Two-year-old Quinn Hales confidently places her toy stethoscope against baby sister Finley's chest to listen to her heartbeat. It's a skill she's been honing ever since Finley was just a curiosity in her mom's belly.
When the girls' mother, Sian Hales, was pregnant with Finley, she participated in a program at Mayo Clinic called OB Nest. It seeks to improve the patient experience by reducing the number of prenatal appointments from between 12 and 14 to just eight for low-risk pregnancies.
Expectant mothers with low risks of pregnancy complications are given home monitoring devices to check the baby's heart rate and the mother's blood pressure between appointments. They also have access to an online care community, nurses and a nurse call line to answer questions between visits.
"Quinn loved it," Sian says. "Sometimes it would be days before our scheduled monitoring check, and she would ask, 'Are we going to check the baby's heartbeat today?' She would get the jelly for me and sit by me as we found the heartbeat together."
The concept for OB Nest was born out of concerns that the traditional approach to prenatal care — a fixed schedule of 12 to 14 short visits to check for a steady heartbeat and growing baby — no longer was meeting patients' needs and was creating more burden than assurances for the patient and families.
"When we noticed patient satisfaction was declining, we wanted to find a better way to care for expecting moms," says Abimbola Famuyide, M.B.B.S., chair of the Mayo Clinic Department of Obstetrics and Gynecology.
The clinical team found the help they needed in Mayo Clinic research and design groups. The Department of Obstetrics and Gynecology partnered with service designers in the Center for Innovation, who developed and tested several options aimed at improving the care experience for moms.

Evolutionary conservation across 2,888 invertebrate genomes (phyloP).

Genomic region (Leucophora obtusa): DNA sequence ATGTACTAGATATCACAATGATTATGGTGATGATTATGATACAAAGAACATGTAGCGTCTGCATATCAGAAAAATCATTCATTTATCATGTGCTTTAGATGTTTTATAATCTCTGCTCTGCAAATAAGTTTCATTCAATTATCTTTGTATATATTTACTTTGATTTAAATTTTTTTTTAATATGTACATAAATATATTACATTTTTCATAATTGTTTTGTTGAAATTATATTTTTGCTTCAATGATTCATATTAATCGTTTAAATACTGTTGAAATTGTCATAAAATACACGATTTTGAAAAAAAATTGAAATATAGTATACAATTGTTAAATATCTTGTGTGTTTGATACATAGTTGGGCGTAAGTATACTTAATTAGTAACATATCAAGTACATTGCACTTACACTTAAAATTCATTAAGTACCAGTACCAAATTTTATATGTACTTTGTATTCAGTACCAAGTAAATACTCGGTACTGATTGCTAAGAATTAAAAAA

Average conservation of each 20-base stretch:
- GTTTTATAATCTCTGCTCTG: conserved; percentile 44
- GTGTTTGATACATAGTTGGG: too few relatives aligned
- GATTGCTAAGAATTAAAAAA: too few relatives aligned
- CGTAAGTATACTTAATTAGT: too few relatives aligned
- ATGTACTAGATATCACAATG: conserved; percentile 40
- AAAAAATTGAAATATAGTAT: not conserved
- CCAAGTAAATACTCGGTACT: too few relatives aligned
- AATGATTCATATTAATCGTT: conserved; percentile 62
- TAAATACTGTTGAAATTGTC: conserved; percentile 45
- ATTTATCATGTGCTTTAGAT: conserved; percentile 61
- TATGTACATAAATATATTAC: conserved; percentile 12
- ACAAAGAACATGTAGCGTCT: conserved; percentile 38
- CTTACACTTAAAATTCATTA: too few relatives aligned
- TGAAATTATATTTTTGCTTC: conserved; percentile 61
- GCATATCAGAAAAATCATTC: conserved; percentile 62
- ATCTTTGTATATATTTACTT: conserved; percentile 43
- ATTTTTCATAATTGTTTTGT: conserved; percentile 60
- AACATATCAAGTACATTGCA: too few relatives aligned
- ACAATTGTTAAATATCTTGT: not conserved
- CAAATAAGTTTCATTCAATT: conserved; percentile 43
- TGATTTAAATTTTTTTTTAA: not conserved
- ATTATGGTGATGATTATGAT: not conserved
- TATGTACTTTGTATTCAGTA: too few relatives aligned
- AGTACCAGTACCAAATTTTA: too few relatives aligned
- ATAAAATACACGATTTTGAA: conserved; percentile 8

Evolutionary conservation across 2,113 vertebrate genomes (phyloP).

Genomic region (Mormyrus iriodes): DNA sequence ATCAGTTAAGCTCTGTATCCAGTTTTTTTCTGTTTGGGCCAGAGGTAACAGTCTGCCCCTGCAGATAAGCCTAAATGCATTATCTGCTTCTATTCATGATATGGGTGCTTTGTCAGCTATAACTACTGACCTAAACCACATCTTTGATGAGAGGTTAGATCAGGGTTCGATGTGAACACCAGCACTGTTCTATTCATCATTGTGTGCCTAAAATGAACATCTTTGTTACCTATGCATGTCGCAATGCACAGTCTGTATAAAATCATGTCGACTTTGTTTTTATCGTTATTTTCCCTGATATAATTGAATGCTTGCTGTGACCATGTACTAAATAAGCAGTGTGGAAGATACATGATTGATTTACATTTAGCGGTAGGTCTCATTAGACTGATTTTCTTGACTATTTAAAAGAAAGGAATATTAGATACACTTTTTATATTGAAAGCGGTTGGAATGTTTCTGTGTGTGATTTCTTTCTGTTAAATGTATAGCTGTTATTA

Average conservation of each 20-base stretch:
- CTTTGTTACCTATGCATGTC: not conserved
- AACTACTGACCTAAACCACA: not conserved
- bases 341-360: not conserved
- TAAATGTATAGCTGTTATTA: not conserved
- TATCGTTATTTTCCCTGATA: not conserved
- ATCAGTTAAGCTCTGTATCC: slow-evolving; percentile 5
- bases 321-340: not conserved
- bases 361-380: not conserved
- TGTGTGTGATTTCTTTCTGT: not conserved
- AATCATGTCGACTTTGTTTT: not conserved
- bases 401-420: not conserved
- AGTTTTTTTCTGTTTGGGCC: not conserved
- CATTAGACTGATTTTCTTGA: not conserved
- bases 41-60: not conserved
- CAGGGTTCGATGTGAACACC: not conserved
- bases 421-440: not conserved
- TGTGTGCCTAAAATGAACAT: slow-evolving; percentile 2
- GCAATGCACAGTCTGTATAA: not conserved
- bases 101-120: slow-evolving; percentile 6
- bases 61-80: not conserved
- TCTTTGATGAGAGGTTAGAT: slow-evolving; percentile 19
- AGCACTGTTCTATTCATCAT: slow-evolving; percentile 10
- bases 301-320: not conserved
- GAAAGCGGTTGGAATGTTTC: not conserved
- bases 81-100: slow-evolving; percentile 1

Results of this work informed the proposed new model of care — the OB Nest. The model was then evaluated in a clinical trial by researchers in the Mayo Clinic Robert D. and Patricia E. Kern Center for the Science of Health Care Delivery. This team assessed patient outcomes, and evaluated patient and staff perspectives on the new model in practice. Results from the clinical trial found that women had the same quality of care as those who received traditional care, but they had higher satisfaction and less stress and anxiety.
"This fulfills the holy grail of what patients expect today," Dr. Famuyide says. "It expands choices for women and gives them the opportunity to pick what works best for them. That improves patient experience and clinical outcomes, while at the same time keeping costs down."
Sian can attest to these benefits. When she was pregnant with her older daughter, Quinn, Sian and her husband, Aaron, had difficulty coordinating prenatal appointments with Aaron's work schedule — and they needed to make arrangement for someone to watch their school-age sons, Easton and Grayson.
"With Finley, it was nice being able to stay home and not always have to find a sitter for appointments," Sian says. "I could check my weight and blood pressure in the comfort of my PJs, knowing that if I had any questions or problems, I could just call and talk to a nurse. And if there was a problem, I could come in. It was always nice to have that comfort."
Assessing your baby's health during — or even before — pregnancy
A fetus's DNA can be found scattered throughout the mother's bloodstream after only about 10 weeks of pregnancy. These genetic snippets, called cell-free DNA, can provide insight into the health of a fetus.
New tests created with support from the Mayo Clinic Center for Individualized Medicine look at this genetic material to determine the risk for certain inheritable diseases. The tests provide families with a new level of information to help guide health decisions.
"Newer developments in perinatal testing are practice-changing," says Myra Wick, M.D., Ph.D., a Mayo Clinic obstetrician. Here are three tests now available to expectant parents:
Research to refine the accuracy of these new tests continues. The tests may not be appropriate for every family. Dr. Wick suggests that couples ask their health care provider about genetic testing. She also recommends that all prospective and expectant parents consult with a medical geneticist or genetic counselor who can help parents choose the right tests, as well as interpret results that reveal inheritable conditions.
"These tests are important for safe family planning before pregnancy, as well as for the care of a baby who is found to have a genetic disorder during pregnancy," Dr. Wick says.
Note: A version of this story was previously published in Mayo Clinic Magazine.